How to Listen
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The questions I asked were based on a psychology technique called active listening, first developed by Carl Rogers in the 1940s and common practice at crisis hotlines. It is fairly simply to use. If a stranger says that the end is near, respond with, “The end is near?” This can keep a conversation going indefinitely.
This parroting technique was essential during my time as an operator, when I was never allowed to give advice, just directions to housing shelters or community centers. Like a mirror, the questions helped callers reflect on their thoughts and come up with solutions on their own. Afterward, they would thank me.
To improve my social skills, my aunt gave me a worn copy of Dale Carnegie’s 1936 bestseller, How to Win Friends and Influence People. I read it in one sitting.
According to Carnegie, successful conversationalists are genuinely interested in other people. They smile, remember names, encourage others to share their stories, and listen.
It takes practice, but it works. Using these techniques, there’s no such thing as a bad date, job interviews always lean in your favor, and friends regularly call to catch up.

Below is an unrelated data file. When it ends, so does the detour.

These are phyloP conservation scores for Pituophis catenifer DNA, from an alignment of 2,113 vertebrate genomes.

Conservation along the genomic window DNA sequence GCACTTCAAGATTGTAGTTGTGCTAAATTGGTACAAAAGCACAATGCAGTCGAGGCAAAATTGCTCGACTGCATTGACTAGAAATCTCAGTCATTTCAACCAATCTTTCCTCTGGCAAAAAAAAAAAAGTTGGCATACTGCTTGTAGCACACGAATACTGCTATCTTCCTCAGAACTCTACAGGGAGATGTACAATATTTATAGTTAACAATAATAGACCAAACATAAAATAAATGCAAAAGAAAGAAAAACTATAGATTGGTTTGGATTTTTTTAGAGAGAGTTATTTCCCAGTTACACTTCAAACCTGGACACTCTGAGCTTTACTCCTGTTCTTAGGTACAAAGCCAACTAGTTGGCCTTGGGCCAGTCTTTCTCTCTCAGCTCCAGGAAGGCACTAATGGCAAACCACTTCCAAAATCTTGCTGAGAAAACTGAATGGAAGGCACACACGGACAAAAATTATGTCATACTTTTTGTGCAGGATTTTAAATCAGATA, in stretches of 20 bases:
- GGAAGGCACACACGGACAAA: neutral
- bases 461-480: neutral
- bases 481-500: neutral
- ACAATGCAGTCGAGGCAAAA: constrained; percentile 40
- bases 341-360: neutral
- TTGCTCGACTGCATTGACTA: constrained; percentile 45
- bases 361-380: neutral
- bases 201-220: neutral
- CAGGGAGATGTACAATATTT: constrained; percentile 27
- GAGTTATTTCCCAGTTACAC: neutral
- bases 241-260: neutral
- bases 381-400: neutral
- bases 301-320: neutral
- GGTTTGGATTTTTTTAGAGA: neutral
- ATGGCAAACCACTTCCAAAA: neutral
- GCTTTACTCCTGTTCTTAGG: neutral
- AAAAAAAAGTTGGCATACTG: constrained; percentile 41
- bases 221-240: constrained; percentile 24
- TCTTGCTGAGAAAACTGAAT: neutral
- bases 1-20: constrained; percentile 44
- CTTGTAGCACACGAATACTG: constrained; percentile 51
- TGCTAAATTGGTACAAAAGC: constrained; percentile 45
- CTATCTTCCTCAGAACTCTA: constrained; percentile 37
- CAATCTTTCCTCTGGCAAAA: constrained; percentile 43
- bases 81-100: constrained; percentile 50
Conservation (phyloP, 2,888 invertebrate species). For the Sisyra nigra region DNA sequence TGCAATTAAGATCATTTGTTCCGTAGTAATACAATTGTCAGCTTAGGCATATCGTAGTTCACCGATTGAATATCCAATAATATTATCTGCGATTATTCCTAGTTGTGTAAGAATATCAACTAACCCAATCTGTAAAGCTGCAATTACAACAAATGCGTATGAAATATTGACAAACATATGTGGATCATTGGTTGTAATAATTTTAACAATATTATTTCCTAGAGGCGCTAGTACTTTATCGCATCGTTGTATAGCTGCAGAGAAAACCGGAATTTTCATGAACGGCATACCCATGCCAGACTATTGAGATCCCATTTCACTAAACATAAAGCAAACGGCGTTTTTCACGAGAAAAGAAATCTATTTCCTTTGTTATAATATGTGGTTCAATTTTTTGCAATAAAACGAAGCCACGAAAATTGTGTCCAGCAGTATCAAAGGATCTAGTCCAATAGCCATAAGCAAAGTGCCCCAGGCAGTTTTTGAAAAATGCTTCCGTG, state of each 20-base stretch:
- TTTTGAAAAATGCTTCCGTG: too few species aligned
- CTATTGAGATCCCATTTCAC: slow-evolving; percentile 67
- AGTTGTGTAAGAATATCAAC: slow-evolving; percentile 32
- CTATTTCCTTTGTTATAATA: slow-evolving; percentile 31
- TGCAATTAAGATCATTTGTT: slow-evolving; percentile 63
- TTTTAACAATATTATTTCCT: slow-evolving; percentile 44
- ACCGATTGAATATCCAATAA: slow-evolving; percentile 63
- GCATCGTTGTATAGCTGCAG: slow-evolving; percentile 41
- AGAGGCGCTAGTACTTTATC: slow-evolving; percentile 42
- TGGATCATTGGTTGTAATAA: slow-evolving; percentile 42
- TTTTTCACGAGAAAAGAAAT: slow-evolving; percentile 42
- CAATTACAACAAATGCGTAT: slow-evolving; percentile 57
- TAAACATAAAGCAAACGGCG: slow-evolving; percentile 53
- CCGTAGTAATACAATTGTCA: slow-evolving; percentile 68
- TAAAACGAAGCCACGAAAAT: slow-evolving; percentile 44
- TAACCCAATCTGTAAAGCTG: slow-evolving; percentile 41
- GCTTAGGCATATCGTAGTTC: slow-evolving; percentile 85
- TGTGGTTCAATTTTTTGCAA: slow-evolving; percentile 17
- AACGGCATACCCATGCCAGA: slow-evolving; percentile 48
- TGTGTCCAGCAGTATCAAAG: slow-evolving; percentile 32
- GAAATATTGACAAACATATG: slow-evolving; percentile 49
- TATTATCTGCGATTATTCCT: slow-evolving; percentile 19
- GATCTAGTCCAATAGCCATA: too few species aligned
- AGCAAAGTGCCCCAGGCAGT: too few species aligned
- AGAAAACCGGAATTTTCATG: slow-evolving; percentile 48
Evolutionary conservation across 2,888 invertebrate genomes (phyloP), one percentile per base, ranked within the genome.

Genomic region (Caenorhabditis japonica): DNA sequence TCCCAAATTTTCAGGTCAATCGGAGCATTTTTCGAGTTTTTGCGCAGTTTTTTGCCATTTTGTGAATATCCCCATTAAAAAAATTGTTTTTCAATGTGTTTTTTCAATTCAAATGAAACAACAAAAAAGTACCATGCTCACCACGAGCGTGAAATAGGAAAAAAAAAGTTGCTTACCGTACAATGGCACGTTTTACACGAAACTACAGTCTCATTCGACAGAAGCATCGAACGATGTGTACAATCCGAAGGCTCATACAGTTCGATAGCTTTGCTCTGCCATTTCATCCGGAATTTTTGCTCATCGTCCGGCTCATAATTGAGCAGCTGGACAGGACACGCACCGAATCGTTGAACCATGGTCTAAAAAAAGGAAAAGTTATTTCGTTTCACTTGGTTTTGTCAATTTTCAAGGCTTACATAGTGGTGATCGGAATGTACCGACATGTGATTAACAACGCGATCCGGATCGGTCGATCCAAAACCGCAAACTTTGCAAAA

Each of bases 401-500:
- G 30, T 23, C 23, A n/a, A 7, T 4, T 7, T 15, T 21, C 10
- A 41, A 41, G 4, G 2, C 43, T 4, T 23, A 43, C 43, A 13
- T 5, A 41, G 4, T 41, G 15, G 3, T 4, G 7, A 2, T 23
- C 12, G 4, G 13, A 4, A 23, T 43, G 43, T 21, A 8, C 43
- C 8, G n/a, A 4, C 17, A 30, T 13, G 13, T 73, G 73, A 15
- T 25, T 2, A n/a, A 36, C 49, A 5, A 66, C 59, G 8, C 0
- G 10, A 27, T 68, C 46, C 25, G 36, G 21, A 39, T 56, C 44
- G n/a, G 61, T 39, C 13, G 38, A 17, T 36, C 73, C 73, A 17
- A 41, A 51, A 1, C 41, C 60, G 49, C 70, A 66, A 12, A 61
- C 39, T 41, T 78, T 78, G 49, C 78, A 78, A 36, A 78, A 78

In crisis or not, people want to feel like what they have to say is important. All it takes is eye contact, a grin, and a follow-up question.
My failure as a crisis worker made me question whether I should pursue genetic counseling. Eventually, I decided to become a journalist instead. I regularly fall back on the listening skills that I learned while volunteering for the hotline. It helps that most of my interviews are done over the phone.
Occasionally, I’ll notice the same hint of loneliness from my sources that I did from the “regulars.” While most people I call can’t wait to hang up on me, there are others—a shrimp farmer, an earth science teacher—who are hungry to talk. So I let them, sometimes for hours at a time.
These conversations make me think that we don’t listen to each other enough. It’s such a simple task, but too many people must rely on hotlines, therapists, or the occasional reporter to feel heard.
Before he died, the philosopher Paul Tillich remarked, “The first duty of love is to listen,” and I agree. But as Dale Carnegie advises, we must listen without criticism, condemnation, or complaint.
If the man with murderous impulses called today, I’d be ready for him. “I can kill her so easily,” he would taunt. “You can kill her so easily?” I’d ask, phone pressed against my ear. “Tell me more.”